Photo credit: Israel Mizrahi
Our history is filled with stories of edicts enlisting Jews, often young children, to fight in the local ruler’s wars. From Russia to Poland to the Ottoman Empire, local folklore has preserved many stories of people committed to their faith who, under threat of death or torture, persisted in their attempts to keep Judaism in life even in the most difficult conditions. Many young Jews changed their names, fled the country, or self-inflicted disqualifying injuries to avoid conscription.
Even without the blatant anti-Semitism still present in armies such as the Tsar’s army, a Jewish soldier who tried to keep the mitzvot found an almost impossible feat. A cache of documents I acquired this week recounts the efforts of a group who, during World War II, founded the organization Sabbath Observers in Civil Service to defend and support those in the United States military who observed the Sabbath. . Led by Mr. Abraham Goldstein and Miss Gertrude N. Zavin, members of the Radio City Synagogue in New York, the letters recount the many scenarios and correspondences they have attempted to assist, with varying degrees of success.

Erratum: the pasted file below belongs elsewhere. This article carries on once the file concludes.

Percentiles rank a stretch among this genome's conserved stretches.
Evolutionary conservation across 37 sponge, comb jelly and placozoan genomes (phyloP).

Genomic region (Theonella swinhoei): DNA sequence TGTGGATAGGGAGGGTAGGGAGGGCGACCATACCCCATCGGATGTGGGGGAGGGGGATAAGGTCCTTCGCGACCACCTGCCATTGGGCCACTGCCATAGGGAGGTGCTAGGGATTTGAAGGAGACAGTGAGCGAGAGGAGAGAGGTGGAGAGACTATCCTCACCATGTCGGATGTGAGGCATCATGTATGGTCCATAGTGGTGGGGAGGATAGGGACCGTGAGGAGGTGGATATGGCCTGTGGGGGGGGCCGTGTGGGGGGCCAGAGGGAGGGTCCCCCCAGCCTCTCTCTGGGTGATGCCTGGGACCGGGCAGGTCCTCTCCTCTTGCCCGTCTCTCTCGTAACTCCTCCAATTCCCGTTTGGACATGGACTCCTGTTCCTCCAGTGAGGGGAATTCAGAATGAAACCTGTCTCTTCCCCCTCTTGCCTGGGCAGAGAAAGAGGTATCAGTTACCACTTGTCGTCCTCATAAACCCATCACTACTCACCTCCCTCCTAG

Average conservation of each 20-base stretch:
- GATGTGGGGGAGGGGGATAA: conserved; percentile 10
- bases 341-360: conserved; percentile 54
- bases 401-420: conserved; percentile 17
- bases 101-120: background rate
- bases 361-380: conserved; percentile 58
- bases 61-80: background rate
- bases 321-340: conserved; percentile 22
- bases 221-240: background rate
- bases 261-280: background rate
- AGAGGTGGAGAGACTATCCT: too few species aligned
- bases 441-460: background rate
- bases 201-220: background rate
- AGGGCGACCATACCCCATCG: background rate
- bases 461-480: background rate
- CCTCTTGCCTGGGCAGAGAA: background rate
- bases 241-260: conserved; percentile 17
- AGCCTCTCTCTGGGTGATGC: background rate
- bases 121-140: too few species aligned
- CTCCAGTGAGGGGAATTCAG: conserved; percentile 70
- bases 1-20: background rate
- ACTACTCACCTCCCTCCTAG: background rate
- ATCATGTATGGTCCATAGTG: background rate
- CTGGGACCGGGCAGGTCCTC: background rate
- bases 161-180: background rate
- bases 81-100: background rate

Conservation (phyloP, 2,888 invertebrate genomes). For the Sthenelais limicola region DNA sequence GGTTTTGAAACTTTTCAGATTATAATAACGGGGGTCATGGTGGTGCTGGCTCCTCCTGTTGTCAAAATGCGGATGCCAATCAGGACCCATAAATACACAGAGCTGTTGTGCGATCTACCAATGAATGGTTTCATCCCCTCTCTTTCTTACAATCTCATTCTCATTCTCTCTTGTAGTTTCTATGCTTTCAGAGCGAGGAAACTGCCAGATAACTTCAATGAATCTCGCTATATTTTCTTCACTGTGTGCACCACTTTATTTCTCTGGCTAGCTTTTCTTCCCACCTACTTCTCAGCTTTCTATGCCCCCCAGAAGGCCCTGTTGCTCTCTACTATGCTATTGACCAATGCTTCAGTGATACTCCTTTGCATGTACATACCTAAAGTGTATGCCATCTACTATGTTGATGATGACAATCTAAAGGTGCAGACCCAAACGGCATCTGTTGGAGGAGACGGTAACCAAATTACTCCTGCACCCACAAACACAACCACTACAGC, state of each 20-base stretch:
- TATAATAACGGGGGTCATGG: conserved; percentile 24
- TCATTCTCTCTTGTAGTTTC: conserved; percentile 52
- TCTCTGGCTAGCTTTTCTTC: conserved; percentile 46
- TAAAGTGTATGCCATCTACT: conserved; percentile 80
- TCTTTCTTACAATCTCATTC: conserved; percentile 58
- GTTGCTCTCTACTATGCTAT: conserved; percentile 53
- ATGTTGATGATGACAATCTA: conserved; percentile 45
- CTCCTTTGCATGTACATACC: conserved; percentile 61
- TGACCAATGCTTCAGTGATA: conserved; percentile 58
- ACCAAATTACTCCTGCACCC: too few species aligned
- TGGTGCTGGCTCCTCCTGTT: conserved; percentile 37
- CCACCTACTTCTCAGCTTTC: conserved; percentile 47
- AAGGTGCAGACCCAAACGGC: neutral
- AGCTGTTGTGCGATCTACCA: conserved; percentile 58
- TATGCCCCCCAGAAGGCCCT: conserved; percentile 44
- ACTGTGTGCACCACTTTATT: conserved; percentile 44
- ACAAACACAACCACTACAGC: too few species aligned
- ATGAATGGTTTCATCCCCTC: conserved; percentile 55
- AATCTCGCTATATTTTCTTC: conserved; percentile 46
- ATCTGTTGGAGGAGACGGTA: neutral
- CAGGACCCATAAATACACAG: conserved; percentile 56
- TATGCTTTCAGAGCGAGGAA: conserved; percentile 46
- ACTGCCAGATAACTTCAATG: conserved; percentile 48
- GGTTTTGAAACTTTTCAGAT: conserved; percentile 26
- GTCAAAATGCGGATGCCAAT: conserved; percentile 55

A letter from the Department of the Navy dated November 11, 1942 states: “It is the desire of your committee that the records of persons who have been suspended for absence on Rosh Hashonah and Yom Kippur, the high Jewish holy days, be expunged. . I regret to inform you that this cannot be viewed favorably. I think you will agree with me that this case was difficult to handle and that when the war effort could be furthered by observing regular working hours on these holy days…it had to be done in the interests of safety national…”
Another letter dated August 19, 1943 was sent to the Veterans Administration in New York. “Mildred Steinberg and Elaine Feldman, employees of your agency, have been asked to resign if they do not intend to start work on Saturday. It is with deep regret that we and other Orthodox Jewish organizations have learned of this. These girls are willing to make up for lost time, or forfeit wages for lost time, or make any other equitable arrangement possible as long as they can observe their Sabbath in accordance with the precepts of their faith…”